View our graphical explanation of root canal therapy here.
Many people dread root canals, because they don’t understand what the procedure is, or how much pain is involved. So what is a root canal?
To help you understand, look at teeth as living things. Living teeth have three layers. The outer layer is the enamel, and under that is the dentin. The innermost segment is a chamber and a network of canals in which are nerves and blood vessels. These canals are within the roots of the tooth, which are embedded in the jawbone.
A root canal, or RCT, becomes necessary when the nerves and blood system within the canals of the tooth becomes infected or is damaged by trauma. The most common reason for a root canal is infection – decay enters the tooth and gets into the chamber which contains the blood supply and nerves. Or there’s trauma: you were in a car accident, got hit with a baseball or got into a fight. Sometimes even excessive grinding and clenching of teeth can cause enough trauma, leading to teeth becoming non-vital.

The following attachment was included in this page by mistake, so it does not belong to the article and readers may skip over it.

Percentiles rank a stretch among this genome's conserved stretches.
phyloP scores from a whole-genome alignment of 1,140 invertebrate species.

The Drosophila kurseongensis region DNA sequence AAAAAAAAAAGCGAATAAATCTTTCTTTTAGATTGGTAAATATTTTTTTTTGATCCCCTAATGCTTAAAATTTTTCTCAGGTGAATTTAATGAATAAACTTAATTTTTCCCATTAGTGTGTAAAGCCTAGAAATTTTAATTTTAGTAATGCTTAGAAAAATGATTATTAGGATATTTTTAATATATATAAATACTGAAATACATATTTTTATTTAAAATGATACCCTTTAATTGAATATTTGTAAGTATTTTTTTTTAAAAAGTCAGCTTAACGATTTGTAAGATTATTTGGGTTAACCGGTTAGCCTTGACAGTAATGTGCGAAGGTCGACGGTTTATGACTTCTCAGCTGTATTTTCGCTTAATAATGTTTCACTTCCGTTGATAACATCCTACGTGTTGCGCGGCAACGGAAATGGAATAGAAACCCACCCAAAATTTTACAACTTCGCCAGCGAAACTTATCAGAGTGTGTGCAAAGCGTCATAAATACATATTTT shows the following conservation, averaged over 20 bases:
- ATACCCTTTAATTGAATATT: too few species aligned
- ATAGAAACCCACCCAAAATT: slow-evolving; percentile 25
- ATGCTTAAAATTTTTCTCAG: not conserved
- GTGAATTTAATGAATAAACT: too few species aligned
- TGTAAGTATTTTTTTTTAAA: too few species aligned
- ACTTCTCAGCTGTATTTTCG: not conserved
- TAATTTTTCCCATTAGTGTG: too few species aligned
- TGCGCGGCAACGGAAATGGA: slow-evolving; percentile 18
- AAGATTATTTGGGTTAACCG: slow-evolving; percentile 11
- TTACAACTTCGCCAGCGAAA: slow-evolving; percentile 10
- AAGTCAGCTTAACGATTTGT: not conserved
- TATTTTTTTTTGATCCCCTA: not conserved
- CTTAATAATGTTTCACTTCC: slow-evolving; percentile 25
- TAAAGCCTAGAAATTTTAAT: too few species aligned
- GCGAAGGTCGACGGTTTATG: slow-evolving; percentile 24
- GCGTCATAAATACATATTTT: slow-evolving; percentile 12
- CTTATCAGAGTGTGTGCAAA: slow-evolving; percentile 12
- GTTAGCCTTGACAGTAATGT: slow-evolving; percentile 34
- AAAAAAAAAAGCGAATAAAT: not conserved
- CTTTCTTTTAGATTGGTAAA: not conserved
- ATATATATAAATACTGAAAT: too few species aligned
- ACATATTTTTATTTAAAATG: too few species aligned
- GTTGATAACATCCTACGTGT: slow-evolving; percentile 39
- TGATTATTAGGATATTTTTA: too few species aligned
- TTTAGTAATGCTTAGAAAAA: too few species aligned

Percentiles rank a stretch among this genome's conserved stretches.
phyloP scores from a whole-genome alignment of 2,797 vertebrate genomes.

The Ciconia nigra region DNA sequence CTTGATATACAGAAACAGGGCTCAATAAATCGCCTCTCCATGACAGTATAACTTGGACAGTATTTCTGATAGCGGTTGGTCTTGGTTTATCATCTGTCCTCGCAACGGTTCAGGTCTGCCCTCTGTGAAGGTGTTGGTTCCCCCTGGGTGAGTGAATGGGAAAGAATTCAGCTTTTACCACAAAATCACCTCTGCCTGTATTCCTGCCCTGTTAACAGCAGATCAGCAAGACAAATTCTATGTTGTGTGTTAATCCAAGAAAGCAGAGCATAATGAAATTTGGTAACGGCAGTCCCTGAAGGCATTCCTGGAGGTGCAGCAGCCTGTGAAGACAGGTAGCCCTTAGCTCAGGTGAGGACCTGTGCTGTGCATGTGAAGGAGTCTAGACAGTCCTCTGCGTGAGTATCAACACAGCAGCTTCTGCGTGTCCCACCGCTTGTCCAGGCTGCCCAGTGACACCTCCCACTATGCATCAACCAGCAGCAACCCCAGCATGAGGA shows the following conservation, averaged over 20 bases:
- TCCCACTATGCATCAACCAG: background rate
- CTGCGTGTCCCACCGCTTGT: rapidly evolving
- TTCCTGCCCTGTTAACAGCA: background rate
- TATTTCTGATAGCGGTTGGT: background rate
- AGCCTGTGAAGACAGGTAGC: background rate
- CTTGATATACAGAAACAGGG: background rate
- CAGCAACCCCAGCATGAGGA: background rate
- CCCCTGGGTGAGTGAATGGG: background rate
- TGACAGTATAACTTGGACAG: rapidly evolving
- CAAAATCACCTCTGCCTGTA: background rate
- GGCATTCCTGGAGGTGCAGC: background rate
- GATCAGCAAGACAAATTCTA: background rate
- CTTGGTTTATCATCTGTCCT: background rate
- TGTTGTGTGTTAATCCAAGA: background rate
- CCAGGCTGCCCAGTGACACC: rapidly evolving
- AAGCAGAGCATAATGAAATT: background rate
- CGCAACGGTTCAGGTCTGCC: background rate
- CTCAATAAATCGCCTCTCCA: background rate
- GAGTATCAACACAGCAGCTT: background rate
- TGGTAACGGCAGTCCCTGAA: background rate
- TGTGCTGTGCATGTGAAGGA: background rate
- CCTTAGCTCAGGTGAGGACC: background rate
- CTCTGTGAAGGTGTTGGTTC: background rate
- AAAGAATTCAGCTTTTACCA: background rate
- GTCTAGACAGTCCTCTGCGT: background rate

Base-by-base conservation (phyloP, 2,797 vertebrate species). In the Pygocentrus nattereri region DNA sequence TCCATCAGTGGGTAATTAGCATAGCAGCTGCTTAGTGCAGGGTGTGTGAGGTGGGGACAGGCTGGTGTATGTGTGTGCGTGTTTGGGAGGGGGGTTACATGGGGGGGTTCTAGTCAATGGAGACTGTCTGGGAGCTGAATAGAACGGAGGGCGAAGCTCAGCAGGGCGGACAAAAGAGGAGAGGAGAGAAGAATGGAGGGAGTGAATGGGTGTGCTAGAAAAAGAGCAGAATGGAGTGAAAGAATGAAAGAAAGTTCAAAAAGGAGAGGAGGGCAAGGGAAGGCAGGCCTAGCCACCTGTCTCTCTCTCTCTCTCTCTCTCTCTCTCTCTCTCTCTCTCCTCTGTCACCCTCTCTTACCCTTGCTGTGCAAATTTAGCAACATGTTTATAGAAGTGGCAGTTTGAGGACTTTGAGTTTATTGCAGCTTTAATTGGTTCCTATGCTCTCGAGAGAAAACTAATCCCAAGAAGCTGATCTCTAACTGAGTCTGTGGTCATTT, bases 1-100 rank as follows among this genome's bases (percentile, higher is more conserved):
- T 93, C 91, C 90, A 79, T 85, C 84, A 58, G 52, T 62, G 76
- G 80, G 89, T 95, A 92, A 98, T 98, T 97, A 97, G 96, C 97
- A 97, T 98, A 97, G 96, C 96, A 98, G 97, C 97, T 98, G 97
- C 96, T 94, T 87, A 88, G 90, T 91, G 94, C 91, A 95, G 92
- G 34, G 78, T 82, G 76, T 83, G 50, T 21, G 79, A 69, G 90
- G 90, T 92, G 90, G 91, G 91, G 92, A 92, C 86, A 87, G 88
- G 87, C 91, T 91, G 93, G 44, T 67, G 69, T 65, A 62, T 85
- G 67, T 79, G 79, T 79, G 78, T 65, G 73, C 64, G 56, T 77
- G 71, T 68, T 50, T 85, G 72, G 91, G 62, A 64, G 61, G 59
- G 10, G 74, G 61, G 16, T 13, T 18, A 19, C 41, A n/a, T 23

The root canal procedure begins with the dentist removing the infected or traumatized portions of the tooth. The canals and pulp chamber are cleaned with tiny files as well as medicaments to disinfect the area. Root canal therapy on molars can take some time because there are more canals, sometimes difficult to access, and sometimes curved.
Once the canals are completely cleaned, disinfected, and free of infection, the dentist dries them out and fills them with gutta-percha – a rubber like compound.
Finally, a crown or like restoration is usually placed on the tooth to strengthen the tooth.